On the occasion of the world premiere of Brecht’s play Die Mutter [The Mother].
Brecht has said of Communism that it is “the middle term.” “Communism is not radical. It is capitalism that is radical.” How radical it is can be seen in its attitude toward the family – as in every other matter. It insists upon the family at any price, even where intensification of family life can only aggravate the suffering already caused by conditions utterly unworthy of human being. Communism is not radical. Therefore, it has no intention of simply abolishing family relations. It merely tests them to determine their capacity for change. It asks itself: Can the family be dismantled so that its components may be socially refunctioned? These components are not so much the family members themselves as their relationships with one another. Of these, it is clear that none is more important than the relationship between mother and child. Furthermore, the mother, among all family members, is the most unequivocally determined as to her social function: she produces the next generation. The question raised by Brecht’s play is: Can this social function become a revolutionary one, and how? In a capitalist economic system, the more directly a person is engaged in production relations, the more he or she is subjected to exploitation. Under today’s conditions, the family is an organization for the exploitation of the worker as mother. Pelagea Vlassova, “widow of a worker and mother of a worker,” is therefore someone who is doubly exploited: first, as a member of the working class, and, second, as a woman and mother. The doubly exploited childbearer represents the exploited in their most extreme oppression. If mothers are revolutionized, there is nothing left to revolutionize. Brecht’s subject is a sociological experiment concerning the revolutionizing of a mother. This explains a number of simplifications which are not agitational but constructive. “Widow of a worker, mother of a worker” – here lies the first simplification. Pelagea Vlassova is the mother of only one worker, and for this reason she somewhat contradicts the original meaning of the word “proletarian woman” (proles , in Latin, means descendants). This mother has only one son. The one is enough. For it turns out that with this one lever she can operate the mechanisms which channels her maternal energies toward the entire working class. Her first duty is to cook. Producer of a man, she becomes the reproducer of his working strength. But there is no longer enough to eat for such reproduction. The son looks with contempt at the food she puts in front of him. How easily this look can wound the mother. She cannot help herself because she does not yet know that “the decision about the meat lacking in the kitchen is not made in the kitchen.” This, or something like it, is surely written in the leaflets she goes out to distribute. Not in order to help Communism, but in order to help her son, whose turn it is to distribute them. This is how her work for the party begins. And in this way she transforms the antagonism which threatened to develop between herself and her son into an antagonism against their mutual enemy. This attitude of a mother is the sole suitable form of help – followed here into its true, original housing, the folds of a mother’s skirt – that can at the same time acquire a social validity (as the solidarity of the oppressed) which it possessed before only in an animal sense. The road which the mother travels is that from this first kind of help to the ultimate form, the solidarity of the working class. Her speech to the mothers who queue up to hand in their copper kitchenware is not a pacifist one; it is a revolutionary exhortation to the childbearers who, by betraying the causes of the weak, also betray the cause of their own young, their children. And so we see that the mother’s way to the party starts first with helping, and comes to theory only afterward. This is the second constructive simplification. The purpose of these simplifications is to underline the simplicity of the lessons they teach. It is in the nature of the Epic Theater to replace the undialectical oppositions between the form and content of consciousness (which meant that a character can refer to his own actions only be reflections) by the dialectical one between theory and praxis (which meant that any action making a breakthrough opens up a clearer view of theory). Epic Theater, therefore, is the theater of the hero who is beaten. A hero who is not beaten never makes a thinker. “Spare the rod and spoil the hero,” to modify one of our forefathers’ pedagogical maxims. There is something special about the “lessons” with which the mother occupies herself, as if with commentary on her own behavior, during her times of defeat or of waiting (for Epic Theater, there is no difference between the two): she sings them. She sings, “What Are the Objections to Communism?” She sings, “Learn, Woman of Sixty!” She Sings, “In Praise of the Third Cause.” And she sings these songs as a mother. For they are lullabies. Lullabies for Communism, which is small and weak but irresistibly growing. This Communism she has taken unto herself as a mother. It becomes clear, too, that she is loved by Communism as only a mother is loved: she is loved not for the sake of her beauty or her fame or her excellences, but as the inexhaustible source of help. She represents help at its source, where it is still pure-flowing, where it is still practical and not false, from where it can still be channeled without reservation to that which, without reservation, needs help – namely, Communism. The mother is praxis incarnate. We see this when she makes tea, and we see it when she wraps up the piroshkis; when she is visiting her son in prison, we see that every single things she does with her hands serves Communism; and when she is hit by stones and the policemen strike her with their rifle butts, we see that whenever a hand is raised against her in vain. The mother is praxis incarnate. This means that we shall find in her not enthusiasm but reliability. Yet she would not be reliable if she had not, at first, raised objections against Communism. But – and this is the decisive fact – her objections were not those of an interested party but those of common sense. “It’s necessary, therefore it isn’t dangerous” – she’ll never accept statements like that. And she has just as little use for utopias. “Does Mr. Sukhlinov own his factory or doesn’t he? Well, then!” You can explain to her, however, that his ownership of the factory is a limited one. And so, step-by-step, she travels along the path of ordinary common sense. – “if you’ve a disagreement with Mr. Sukhlinov, what has that got to do with the police?” This step-by-step advance of ordinary common sense, the opposite of radicalism, leads the mother to the head of the May Day demonstration, where she is beaten down. So much for the mother. It is time to turn the tables and ask: If the mother leads, what is happening to the son? It is the son, after all, who reads books and prepares himself for leadership. There are four characters – mother and son, theory and praxis – and they regroup themselves; they play a game of change and change about. Once the critical moment arrives when ordinary common sense becomes the leader, theory is only good enough to do the housework. The son must cut bread while the mother, who is illiterate, works the printing press; the necessity of life no longer catalogues people according to their sex. In the workers’ room, space is made for a blackboard between the kitchen range and the bed. When the State is turned upside down for the sake of a kopeck, much will change within the family, too; and at the moment the place of the bride, who personifies the ideal of the future, will be taken by the mother, who, with all her forty years’ experience, will confirm Marx and Lenin. The dialectic has no need of a far distance shrouded in mist. It is at home within the four walls of praxis, and it stands on the threshold of the moment to speak the closing words of the play: “And ‘Never’ becomes, ‘Before the day is out!'”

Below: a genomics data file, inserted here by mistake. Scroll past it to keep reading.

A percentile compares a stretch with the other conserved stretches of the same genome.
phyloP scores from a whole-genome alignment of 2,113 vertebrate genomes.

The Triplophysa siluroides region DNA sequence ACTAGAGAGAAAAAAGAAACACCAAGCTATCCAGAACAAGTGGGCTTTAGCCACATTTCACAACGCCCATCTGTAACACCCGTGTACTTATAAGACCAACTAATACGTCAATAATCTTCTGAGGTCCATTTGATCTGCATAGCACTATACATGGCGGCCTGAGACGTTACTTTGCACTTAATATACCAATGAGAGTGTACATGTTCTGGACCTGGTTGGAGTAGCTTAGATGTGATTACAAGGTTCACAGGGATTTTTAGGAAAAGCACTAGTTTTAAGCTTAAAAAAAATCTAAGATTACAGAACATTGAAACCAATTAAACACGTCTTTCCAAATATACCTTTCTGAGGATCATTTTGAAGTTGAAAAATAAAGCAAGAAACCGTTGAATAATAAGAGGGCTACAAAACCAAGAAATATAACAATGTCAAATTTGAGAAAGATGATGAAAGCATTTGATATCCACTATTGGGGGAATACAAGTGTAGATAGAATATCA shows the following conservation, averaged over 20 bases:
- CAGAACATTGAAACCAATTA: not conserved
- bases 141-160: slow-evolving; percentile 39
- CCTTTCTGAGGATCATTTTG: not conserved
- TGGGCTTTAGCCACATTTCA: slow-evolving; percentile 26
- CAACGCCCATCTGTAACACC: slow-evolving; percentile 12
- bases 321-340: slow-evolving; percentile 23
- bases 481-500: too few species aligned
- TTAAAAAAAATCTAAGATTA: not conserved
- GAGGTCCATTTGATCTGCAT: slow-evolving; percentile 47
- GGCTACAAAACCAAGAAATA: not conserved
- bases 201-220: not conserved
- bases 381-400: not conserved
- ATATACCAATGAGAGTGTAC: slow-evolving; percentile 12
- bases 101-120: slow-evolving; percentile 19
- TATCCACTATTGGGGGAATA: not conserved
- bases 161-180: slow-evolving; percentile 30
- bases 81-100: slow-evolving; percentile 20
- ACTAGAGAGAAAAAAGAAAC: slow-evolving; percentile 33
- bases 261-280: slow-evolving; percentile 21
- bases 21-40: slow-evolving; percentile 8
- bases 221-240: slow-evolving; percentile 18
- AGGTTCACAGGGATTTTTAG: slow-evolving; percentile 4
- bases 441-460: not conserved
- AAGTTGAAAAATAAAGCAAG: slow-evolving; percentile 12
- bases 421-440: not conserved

Published in “Walter Benjamin, Selected Writings: 1931-1934”, 559-62. Originally published in Die literarische Welt, Feb 1932. Gesammelte Schriften, II, 511-514. Translated by Anna Bostock